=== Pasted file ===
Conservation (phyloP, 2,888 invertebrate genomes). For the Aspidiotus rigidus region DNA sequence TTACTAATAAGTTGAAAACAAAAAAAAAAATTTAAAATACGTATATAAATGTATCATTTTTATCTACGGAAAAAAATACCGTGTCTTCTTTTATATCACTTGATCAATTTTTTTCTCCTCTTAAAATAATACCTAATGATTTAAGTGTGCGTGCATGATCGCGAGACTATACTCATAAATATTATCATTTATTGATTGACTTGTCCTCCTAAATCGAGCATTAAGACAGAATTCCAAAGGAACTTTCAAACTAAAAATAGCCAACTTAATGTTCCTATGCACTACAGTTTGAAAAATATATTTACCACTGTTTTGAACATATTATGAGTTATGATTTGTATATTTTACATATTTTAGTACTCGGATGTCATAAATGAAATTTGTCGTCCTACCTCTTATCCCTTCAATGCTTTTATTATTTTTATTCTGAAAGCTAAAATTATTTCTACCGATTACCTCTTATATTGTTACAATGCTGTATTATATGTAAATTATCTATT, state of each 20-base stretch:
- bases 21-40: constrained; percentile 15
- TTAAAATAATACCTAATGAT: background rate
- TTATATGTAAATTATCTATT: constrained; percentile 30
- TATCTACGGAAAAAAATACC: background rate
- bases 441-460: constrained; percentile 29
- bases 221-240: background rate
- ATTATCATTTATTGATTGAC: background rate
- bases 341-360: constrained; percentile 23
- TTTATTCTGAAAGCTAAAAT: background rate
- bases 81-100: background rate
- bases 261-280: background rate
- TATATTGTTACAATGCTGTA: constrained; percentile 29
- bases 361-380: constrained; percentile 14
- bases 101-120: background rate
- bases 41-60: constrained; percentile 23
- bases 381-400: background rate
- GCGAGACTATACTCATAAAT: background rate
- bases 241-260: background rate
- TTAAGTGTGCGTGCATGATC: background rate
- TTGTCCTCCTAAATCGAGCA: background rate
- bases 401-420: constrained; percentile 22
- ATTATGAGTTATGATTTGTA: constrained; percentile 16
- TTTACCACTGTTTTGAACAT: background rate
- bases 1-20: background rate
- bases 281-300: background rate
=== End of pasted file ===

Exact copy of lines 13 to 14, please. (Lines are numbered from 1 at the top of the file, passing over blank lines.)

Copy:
- TATATTGTTACAATGCTGTA: constrained; percentile 29
- bases 361-380: constrained; percentile 14